This is from an assignment in the Innovative Fiction Course taught by Karen

I'm just not making it in my innovative fiction course.
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Dear Don...

by

Ed Kratz

   

The Don, whose real name you do not want to know, ever, has vast experience solving problems. Our organization, Don’t Try to Find Us Press, never advocates violence. We take no responsibility for violent acts committed by those misinterpreting the Don’s recommendations.
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Todd’s Miracle

by

Leslie

Todd shivered in the dark, seated cross-legged on the linoleum. Coats and dresses draped gently over his five-year-old shoulders. He flinched as a slit of bright light flashed through the space at the bottom of the door. Seconds later the deep, rolling rumble followed. “Mommy?”

Silence.

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Mad Hatter Town Planners

by

Margaret Fieland

   

I fell down the rabbit hole straight into the town planning committee meeting. A large basin of Sangria sat in the middle of the scratched wood table in the center of the room, and a keg rested against the back wall. Al, Stan, and Art...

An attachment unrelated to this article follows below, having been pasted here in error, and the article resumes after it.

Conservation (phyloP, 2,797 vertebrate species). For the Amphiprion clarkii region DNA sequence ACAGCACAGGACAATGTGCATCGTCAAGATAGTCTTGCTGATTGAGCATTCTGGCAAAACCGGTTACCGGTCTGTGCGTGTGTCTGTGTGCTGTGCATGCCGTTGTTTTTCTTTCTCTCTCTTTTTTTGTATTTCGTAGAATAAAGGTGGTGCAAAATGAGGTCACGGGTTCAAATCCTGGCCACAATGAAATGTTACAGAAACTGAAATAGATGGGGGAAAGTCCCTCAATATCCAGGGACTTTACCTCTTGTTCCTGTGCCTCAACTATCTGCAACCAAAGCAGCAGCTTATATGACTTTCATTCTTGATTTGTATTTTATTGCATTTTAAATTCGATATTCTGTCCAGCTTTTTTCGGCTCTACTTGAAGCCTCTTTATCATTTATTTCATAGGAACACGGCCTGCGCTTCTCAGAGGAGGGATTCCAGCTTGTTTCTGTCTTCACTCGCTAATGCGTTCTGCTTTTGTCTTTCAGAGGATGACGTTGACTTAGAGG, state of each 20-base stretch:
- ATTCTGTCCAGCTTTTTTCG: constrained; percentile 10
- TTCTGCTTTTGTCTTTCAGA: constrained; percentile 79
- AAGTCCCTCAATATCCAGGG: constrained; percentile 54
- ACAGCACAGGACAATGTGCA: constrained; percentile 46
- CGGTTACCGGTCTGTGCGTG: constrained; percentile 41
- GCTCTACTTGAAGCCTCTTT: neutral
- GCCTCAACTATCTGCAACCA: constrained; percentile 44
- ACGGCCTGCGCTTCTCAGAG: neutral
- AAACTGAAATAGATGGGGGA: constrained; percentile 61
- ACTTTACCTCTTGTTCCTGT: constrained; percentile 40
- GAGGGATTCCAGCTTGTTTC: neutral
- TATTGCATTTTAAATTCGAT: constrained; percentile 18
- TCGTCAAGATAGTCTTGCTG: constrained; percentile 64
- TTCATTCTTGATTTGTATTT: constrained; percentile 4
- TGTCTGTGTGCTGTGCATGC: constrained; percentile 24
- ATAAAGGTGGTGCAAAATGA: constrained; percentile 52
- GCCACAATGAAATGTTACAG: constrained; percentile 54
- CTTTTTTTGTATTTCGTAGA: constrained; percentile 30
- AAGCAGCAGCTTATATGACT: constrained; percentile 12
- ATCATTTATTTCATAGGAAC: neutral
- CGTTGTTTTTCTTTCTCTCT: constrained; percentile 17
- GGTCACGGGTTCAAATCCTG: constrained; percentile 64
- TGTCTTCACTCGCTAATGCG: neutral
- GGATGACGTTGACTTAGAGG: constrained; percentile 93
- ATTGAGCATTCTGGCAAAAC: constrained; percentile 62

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Dinner at Grandma's

by

Lolla Bryant

You’re at Grandma’s house again for dinner.  As always, the family is gathered together and everybody’s trying to out-talk everybody else.   You ask yourself why you continue to go through this ordeal every week, but you know why; it’s Grandma.  Also, it’s a family tradition that brings you...

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Mommy’s Little Secret

by

Leslie